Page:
Obama Finally Meets with Erdogan on Margins of Nuclear Security Summit
TEHRAN (Tasnim) – US President Barack Obama met with his Turkish counterpart Recep Tayyip Erdogan on the sidelines of the Nuclear Security Summit in Washington DC, discussing terrorism and migration, the White House said.
On Wednesday, White House spokesperson Josh Earnest said Obama was likely to have a conversation with Erdogan, but added it would be nearly impossible for Obama to have sit-down meetings with all 50 world leaders attending the nuclear security summit.
"President Obama this evening met with President Recep Tayyip Erdogan of Turkey on the margins of the Nuclear Security Summit to discuss US-Turkey cooperation on regional security, counterterrorism, and migration," the White House said in a Thursday statement reported by Sputnik.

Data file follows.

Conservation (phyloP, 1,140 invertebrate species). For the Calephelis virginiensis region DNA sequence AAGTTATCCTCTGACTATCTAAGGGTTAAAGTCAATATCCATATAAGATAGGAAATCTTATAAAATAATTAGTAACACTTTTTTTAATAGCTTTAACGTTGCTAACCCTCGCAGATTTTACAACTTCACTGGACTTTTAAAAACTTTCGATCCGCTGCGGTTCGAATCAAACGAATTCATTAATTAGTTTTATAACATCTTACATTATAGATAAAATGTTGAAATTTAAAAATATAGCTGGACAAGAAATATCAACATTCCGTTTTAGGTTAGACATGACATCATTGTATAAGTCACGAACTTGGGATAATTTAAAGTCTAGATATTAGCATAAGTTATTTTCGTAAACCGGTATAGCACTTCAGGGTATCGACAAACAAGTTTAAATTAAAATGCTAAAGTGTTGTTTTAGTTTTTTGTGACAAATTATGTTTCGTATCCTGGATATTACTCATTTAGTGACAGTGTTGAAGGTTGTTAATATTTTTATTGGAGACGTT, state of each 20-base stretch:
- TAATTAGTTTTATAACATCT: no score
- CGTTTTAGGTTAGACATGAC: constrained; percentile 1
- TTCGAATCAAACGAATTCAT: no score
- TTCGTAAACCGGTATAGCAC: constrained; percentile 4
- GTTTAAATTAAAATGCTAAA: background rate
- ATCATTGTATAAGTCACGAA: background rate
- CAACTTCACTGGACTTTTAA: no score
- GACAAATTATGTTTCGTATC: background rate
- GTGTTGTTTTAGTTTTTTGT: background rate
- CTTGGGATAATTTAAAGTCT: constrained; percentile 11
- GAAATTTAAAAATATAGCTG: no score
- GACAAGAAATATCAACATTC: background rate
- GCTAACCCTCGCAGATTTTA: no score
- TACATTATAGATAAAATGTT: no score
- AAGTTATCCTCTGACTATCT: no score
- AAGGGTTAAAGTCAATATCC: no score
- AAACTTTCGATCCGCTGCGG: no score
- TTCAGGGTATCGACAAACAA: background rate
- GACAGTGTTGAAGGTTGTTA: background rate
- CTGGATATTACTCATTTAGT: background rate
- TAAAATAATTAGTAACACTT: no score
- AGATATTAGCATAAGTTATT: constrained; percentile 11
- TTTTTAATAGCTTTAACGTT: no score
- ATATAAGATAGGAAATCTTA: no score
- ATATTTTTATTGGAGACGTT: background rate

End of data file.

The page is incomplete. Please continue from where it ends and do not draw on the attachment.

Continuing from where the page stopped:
The two leaders particularly discussed their shared efforts to fight the Daesh (ISIL) terrorist group, which is banned in a range of countries, including the United States.
"The leaders also discussed how to advance our shared effort to degrade and destroy ISIL [Daesh]," the White House said.
Earlier on Thursday, Erdogan discussed ways to deepen cooperation in the war against Daesh with US Vice President Joe Biden. They expressed support for efforts to reach a negotiated end to the civil war in Syria.
Over the weekend, US media reported that Obama had rejected a proposal to have a one-on-one meeting with Erdogan during the summit. Erdogan, however, said earlier in the week that he planned to meet with Obama during the summit, but did not specify in what format.